Written by: Guest | Best Company Editorial Team
Last Updated: July 29th, 2020
Guest Post by Taylor Starc
In recent years, the awareness about personal security has increased considerably, and as the crime rates increase around the country, more and more people are opting to install surveillance cameras in their homes.
Though installing a security camera system can be advantageous due to its ease and affordibility, many people don't install surveillance systems because they don't know how to choose the right kind of surveillance cameras for their specific needs.
So let's discuss some important things you need to know before purchasing a surveillance camera system. After reading this guide, you will be able to get the best kind of surveillance cameras according to your requirements.
1. What kind of camera do you need?
There is a wide range of surveillance cameras available in the market, and one of the first things you need to know before you install a security camera system in your home is the kind of camera you should install.
Different kinds of cameras have their specific advantages and flaws, so if you are going to choose the right one, you need to understand what your requirements are. If you are installing indoor cameras, you should go for something like dome cameras, while for outside security you can choose bullet cameras.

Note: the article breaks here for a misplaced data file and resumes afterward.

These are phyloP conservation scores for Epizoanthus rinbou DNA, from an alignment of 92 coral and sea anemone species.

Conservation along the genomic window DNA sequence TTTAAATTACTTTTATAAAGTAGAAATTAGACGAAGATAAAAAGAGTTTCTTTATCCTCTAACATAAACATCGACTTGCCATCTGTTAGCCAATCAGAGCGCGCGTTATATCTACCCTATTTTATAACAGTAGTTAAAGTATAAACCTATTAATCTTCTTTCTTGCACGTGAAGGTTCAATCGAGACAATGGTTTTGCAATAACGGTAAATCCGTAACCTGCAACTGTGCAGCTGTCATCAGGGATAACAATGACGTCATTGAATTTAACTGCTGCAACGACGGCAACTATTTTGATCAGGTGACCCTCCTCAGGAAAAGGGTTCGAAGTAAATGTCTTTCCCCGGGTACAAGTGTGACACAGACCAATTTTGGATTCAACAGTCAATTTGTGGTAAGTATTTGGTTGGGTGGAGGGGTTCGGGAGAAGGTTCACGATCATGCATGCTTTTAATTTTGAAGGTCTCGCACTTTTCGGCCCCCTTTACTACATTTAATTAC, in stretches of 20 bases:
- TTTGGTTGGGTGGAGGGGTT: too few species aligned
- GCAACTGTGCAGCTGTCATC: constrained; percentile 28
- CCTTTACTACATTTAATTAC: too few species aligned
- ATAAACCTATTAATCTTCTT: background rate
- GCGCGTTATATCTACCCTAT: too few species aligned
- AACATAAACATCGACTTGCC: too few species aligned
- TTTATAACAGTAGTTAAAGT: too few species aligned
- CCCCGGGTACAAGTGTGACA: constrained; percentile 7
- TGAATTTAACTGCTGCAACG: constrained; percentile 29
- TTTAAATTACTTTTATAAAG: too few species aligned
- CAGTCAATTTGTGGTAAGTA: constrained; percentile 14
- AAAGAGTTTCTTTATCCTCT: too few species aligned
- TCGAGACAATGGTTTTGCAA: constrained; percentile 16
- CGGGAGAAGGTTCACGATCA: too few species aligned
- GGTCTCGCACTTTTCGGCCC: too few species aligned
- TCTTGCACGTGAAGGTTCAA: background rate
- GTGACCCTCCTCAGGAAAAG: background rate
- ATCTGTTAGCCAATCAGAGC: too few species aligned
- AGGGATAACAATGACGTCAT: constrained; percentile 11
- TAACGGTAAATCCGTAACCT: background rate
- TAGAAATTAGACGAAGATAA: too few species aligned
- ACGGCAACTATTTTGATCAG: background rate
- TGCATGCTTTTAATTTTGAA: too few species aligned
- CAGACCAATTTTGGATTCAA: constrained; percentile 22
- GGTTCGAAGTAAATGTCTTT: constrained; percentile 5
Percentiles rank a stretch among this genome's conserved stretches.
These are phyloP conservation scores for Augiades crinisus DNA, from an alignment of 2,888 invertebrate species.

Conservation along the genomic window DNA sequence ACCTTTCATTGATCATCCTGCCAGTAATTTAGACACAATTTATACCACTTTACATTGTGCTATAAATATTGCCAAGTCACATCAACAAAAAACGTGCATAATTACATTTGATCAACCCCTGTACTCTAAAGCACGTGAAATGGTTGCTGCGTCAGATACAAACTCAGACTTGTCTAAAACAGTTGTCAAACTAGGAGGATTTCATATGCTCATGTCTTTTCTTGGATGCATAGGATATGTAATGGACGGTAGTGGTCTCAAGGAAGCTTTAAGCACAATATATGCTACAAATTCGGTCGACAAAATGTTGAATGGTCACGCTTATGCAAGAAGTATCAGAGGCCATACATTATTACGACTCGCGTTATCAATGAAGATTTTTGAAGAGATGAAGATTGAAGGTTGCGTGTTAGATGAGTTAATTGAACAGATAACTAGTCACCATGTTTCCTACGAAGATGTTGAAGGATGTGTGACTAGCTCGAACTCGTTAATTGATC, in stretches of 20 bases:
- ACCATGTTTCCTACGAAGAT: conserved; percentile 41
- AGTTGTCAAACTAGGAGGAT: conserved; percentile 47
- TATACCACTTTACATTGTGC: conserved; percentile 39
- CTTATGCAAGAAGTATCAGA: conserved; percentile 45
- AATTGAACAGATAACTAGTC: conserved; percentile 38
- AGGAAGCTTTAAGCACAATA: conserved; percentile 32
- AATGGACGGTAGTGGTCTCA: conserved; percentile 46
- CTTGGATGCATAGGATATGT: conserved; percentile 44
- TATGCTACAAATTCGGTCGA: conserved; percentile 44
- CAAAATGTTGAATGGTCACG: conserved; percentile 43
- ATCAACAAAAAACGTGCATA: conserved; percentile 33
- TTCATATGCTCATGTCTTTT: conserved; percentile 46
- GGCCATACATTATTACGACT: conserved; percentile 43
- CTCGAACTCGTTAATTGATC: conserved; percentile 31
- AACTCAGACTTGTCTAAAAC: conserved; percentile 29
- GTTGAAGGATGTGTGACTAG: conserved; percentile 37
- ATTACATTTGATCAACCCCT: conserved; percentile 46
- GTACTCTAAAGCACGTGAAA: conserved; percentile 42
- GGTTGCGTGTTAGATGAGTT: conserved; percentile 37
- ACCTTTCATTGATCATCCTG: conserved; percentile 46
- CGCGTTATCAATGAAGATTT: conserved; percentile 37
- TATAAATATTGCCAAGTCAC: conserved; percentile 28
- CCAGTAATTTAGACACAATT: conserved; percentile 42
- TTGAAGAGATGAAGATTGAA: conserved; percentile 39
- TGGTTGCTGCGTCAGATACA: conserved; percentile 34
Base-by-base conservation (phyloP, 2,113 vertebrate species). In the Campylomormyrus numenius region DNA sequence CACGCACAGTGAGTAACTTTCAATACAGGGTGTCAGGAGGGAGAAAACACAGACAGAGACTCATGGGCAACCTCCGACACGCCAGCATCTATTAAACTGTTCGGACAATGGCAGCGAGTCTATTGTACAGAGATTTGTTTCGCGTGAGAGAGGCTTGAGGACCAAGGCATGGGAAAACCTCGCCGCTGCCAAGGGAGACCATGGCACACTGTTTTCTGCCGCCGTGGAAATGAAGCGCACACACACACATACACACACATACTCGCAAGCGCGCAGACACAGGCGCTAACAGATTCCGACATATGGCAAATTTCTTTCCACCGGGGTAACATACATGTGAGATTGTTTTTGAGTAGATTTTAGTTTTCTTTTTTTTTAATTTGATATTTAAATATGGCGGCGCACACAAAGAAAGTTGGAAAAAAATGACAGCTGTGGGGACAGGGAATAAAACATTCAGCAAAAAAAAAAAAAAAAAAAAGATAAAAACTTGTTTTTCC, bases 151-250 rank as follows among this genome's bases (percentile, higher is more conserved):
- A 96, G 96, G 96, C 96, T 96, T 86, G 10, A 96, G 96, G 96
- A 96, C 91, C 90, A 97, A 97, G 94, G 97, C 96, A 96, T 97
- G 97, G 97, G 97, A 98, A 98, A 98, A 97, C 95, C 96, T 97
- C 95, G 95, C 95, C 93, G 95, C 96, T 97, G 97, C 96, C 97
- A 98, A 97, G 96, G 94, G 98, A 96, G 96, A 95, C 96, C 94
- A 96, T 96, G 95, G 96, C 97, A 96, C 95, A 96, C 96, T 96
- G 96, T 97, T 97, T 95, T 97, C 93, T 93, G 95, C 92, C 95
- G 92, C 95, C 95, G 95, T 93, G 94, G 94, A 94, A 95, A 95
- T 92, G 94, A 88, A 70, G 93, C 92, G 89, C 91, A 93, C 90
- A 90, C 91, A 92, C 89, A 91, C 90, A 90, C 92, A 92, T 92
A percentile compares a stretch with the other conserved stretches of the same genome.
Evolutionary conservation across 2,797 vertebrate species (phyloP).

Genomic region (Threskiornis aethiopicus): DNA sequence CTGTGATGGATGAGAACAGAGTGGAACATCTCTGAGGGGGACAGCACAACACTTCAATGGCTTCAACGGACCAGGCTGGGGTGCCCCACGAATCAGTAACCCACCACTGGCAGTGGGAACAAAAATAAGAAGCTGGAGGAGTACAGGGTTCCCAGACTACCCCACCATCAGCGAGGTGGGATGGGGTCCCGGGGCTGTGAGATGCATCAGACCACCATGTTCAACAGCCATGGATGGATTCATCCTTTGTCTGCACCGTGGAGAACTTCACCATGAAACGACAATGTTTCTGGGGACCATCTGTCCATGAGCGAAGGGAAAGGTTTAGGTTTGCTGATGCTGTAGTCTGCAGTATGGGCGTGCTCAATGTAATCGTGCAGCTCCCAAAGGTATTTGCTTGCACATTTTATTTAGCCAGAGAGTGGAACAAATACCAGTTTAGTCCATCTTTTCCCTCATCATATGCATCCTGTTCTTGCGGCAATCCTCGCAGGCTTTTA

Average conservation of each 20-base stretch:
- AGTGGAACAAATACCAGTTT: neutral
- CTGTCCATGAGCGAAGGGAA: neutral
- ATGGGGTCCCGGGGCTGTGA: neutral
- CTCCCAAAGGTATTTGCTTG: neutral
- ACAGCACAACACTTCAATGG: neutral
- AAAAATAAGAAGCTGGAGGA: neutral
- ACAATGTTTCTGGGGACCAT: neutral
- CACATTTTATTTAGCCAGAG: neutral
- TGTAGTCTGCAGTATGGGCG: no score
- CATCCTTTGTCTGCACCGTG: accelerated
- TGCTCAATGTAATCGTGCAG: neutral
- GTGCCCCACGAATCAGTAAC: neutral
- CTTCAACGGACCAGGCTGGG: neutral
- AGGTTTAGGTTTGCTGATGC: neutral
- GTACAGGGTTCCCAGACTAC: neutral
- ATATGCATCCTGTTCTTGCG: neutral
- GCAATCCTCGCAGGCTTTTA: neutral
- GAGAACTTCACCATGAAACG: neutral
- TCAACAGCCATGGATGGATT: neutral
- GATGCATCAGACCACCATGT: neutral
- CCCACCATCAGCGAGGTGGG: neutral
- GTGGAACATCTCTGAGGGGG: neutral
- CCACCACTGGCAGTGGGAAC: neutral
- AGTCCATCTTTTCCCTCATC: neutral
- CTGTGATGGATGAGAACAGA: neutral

You also need to choose between wired and wireless security cameras. For a small home security system with only two or three cameras, you should go for wireless cameras, because they are easier to install and operate. But, if you are installing a large scale surveillance system, then you should definitely use a wired system.
2. Which lens and resolution are suitable?
Once you have determined what kind of security cameras you need, you will have to understand what kind of lens it should have and what resolution is suitable for you. The kind of lens you need will depend upon what you are using the camera for. If you want to monitor a large outdoor area, like a parking lot, you should opt for a wide-angle camera.
On the other hand, if you are using the camera to monitor a room, then a camera with a shorter focal length is required. Similarly, for a long corridor, you will require a lens with a shorter angle and a longer focal length.
As far as resolution is concerned, any modern security cameras system should be able to record HD footage at a minimum of 720p. Most cameras can do this. Still, some security cameras can record at 1080p or even 4K, so before you choose a camera, consult a CCTV video resolution comparison chart. This will allow you to make the right decision.
3. What is your monitoring and storage plan?
Once you have bought the security cameras, you need to decide on a storage and monitoring plan. This also depends upon your specific requirements. For a simple home security system, you don't need to store too much footage. A backup of even a couple of days can be enough for a home security system.